Blog tour: The Lizard

Welcome to the blog tour for Dugald Bruce-Lockhart’s debut novel, The Lizard, published by Muswell Press.

Ahead of the online virtual launch, which is happening on Facebook on May 5th, I am honoured to be able to share a Q&A with the author himself:

Hi Dugald! First of all, I would like to congratulate you on the publication of The Lizard! Can you please briefly tell us what it is about?

A: Thank you!

Set in 1988, it’s about a Philosophy and German undergraduate, Alistair Haston, who heads to the Greek islands to get over a broken heart and broaden his horizons. There, he meets Ricky, a magnetic Australian, who promises a cushy job on the Island of Paros recruiting models for a retired German artist. With mega earning potential and addictive benefits, Haston soon sheds his conservative skin and is swept up in a cocktail of hedonistic pursuits, but when the body of a missing tourist is found, the finger of blame points at Haston and his world collapses. The body count increases and Haston is forced on the run, relying on raw survival instincts in his attempt to make it out alive.

Did you have the plot entirely figured out when you started writing the book or did it take an unexpected turn as the characters grew on the page?

A: No – in fact, I started writing the piece ten years ago in the third person, and it was heading to be an almost auto-biographical novel. (The novel is inspired by a trip I took to Paros in ’88). I subsequently met a published writer who told me that a biographical novel wouldn’t sell – I needed to stick a murder in there. Not having ever murdered anyone, I realised I had to draw on my experiences at the time, but essentially make the whole thing up, almost from scratch. It then shifted to a first-person narrative, and turned into an adventure/suspense thriller. I decided to get the set up right and then let the action unfold from minute to minute in pretty much real time – and suddenly all sorts of minor characters became major ones. I knew the ending – roughly, but I didn’t know how I was going to get there. Like Haston!

Why the choice of Greece as the setting for your novel? How important is location for you?

A: I went to school in Cyprus when I was 9/10 years old and have always loved everything Greek. The music, the food - the sea above all. Year on year of holidaying in Greece and the islands, I felt I had to write the story I’d been sitting on for thirty years. (Also - growing up, my favourite author was Gerald Durrell).

If this novel was going to be turned into a film, who would you cast in the role of Alistair?

A: A young Tom Hardy or Andrew Garfield. Now, though – I’m not too sure. But I’ll know him when I see him.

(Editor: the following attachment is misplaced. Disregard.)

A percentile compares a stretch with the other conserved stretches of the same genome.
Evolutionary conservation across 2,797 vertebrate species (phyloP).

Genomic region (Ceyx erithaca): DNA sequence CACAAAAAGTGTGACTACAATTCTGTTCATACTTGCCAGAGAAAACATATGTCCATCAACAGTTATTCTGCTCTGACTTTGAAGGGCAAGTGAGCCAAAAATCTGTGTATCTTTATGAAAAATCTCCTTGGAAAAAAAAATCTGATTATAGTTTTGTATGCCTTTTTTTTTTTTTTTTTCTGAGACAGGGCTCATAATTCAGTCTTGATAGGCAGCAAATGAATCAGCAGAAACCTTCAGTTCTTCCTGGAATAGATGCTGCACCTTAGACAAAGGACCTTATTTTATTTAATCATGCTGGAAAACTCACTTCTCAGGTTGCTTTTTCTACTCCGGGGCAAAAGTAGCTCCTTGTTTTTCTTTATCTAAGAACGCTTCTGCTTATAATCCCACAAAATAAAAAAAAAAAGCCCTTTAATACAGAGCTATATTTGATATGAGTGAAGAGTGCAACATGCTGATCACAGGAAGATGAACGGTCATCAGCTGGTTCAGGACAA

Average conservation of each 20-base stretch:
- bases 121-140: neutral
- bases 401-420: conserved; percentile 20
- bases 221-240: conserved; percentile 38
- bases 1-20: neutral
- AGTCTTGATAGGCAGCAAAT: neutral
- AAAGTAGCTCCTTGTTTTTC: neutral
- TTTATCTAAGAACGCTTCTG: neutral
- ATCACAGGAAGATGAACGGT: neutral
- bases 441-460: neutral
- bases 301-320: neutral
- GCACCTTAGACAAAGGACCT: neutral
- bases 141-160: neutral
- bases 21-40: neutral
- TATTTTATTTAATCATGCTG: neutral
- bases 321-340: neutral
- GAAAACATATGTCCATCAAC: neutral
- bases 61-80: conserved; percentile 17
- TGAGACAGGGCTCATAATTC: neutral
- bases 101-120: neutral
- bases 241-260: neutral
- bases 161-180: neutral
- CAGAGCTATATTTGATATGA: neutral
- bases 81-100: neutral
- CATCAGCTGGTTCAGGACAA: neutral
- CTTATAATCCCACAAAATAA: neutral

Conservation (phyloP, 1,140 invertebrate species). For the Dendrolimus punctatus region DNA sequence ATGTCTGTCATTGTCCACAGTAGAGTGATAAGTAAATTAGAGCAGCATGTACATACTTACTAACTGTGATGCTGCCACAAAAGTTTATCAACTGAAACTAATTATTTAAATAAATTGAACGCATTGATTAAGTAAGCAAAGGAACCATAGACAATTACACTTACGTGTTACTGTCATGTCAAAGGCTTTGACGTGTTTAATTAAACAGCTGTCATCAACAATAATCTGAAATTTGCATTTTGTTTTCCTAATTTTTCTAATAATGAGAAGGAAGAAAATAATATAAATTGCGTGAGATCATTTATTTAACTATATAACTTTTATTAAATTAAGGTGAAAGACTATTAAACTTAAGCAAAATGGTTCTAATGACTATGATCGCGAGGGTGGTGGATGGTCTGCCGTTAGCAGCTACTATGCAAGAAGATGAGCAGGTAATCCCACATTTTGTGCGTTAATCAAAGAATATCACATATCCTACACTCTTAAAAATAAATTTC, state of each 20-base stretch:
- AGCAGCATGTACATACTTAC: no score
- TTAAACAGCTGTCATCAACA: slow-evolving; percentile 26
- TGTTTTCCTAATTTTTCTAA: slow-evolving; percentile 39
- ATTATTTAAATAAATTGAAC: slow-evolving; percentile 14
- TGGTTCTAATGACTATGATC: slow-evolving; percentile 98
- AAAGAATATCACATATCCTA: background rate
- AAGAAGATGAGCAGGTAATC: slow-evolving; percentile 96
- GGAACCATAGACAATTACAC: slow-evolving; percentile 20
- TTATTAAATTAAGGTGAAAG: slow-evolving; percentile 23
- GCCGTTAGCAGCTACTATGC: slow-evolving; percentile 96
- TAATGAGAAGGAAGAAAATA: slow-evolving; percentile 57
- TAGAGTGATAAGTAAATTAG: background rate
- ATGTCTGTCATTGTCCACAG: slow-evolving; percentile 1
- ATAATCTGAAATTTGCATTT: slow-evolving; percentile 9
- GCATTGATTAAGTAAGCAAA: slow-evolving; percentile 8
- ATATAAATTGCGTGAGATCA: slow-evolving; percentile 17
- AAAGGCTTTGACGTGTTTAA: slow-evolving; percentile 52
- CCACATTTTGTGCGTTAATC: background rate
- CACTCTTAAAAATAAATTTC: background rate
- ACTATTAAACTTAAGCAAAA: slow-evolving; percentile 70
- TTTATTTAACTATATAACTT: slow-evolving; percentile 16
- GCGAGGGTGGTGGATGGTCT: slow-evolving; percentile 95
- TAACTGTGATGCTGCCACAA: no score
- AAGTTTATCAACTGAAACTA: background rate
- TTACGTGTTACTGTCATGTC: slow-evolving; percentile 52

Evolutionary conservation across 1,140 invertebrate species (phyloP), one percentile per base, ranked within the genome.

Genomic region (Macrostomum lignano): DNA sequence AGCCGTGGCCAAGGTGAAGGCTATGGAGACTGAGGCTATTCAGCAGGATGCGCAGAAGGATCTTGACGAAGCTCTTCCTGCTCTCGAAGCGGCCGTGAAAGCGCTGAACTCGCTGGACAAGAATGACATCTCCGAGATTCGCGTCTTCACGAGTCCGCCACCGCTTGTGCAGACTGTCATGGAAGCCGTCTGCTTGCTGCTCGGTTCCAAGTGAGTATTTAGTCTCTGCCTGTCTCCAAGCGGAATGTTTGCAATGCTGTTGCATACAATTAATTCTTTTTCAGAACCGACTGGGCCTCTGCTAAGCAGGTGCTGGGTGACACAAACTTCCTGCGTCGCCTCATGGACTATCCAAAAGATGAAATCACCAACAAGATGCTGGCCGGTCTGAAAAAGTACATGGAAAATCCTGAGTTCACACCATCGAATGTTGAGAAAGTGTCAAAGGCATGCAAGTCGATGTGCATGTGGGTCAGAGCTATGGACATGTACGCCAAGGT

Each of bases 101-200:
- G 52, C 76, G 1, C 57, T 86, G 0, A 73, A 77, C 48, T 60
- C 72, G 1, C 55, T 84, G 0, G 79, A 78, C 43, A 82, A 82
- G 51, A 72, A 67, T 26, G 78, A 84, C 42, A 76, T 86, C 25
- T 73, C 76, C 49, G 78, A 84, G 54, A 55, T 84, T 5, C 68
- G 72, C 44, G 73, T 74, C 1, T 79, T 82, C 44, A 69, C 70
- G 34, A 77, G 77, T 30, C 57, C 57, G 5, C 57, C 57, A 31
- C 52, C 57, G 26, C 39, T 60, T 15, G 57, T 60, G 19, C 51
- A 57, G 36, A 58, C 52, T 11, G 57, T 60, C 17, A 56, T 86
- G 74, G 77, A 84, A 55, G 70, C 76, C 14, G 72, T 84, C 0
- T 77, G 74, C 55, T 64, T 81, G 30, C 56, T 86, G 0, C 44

Without giving too much away, can you tell us about a scene in the book that you love or that was particularly difficult to write?

A: The scene where Alistair has late night dinner with the beautiful Amara (the on-off girlfriend of Haston’s mentor, Ricky) on the roof-terrace of her father’s house in Naxos, is my favourite scene. A slow-motion chess-game-cum-car-crash, that precedes all hell breaking loose for our protagonist.

Is there anything that didn’t make it into the final version of the book?

A: A couple of unnecessary sexual exploits were edited out – they were fun but didn’t really advance the plot – and there was a danger of Haston turning into a Lothario – which he isn’t!

If you are already working on your next writing project, would you mind giving us a little anticipation of what we are to expect?

A: It is titled ‘Second Skin’ – the sequel to The Lizard. Set in 1994, a bombshell out of the blue forces Haston to return to Greece, where he is drawn once again into the world of corruption, duplicity and espionage.

What are you reading at the moment?

A: Report To Greco, by Nikos Kazantsakis. A biographical novel – but more of a metaphysical and moral journey through life. (Wonderful and extraordinary.) 

Due to the popularity of social networking websites, interacting with readers – be it via Twitter, Facebook Instagram etc. – is becoming increasingly important. How do you cope with these new demands on authors and do you think that they somehow disrupt your writing schedule?

A: They don’t disrupt at all – (home schooling is a far harder hurdle for the writer!!) However, I do find it difficult pushing myself on social media – it feels wrong somehow. But I understand that one has to do it. It’s tricky – the subtler you try to be, the more it looks like you’re trying to push a sell. In the end, I have decided to be upfront and try to find interesting ways of doing it.

What one piece of advice would you give to aspiring writers?

A: Find a mentor. I spent years working alone on the first three chapters. When I finally met my writing coach and also Lit agent, Jeff Ourvan, of The Jennifer Lyons Literary Agency New York, I wrote the story in nine months. Someone needs to encourage as well as crack the whip!

Thank you for your time!

A: Thank you!


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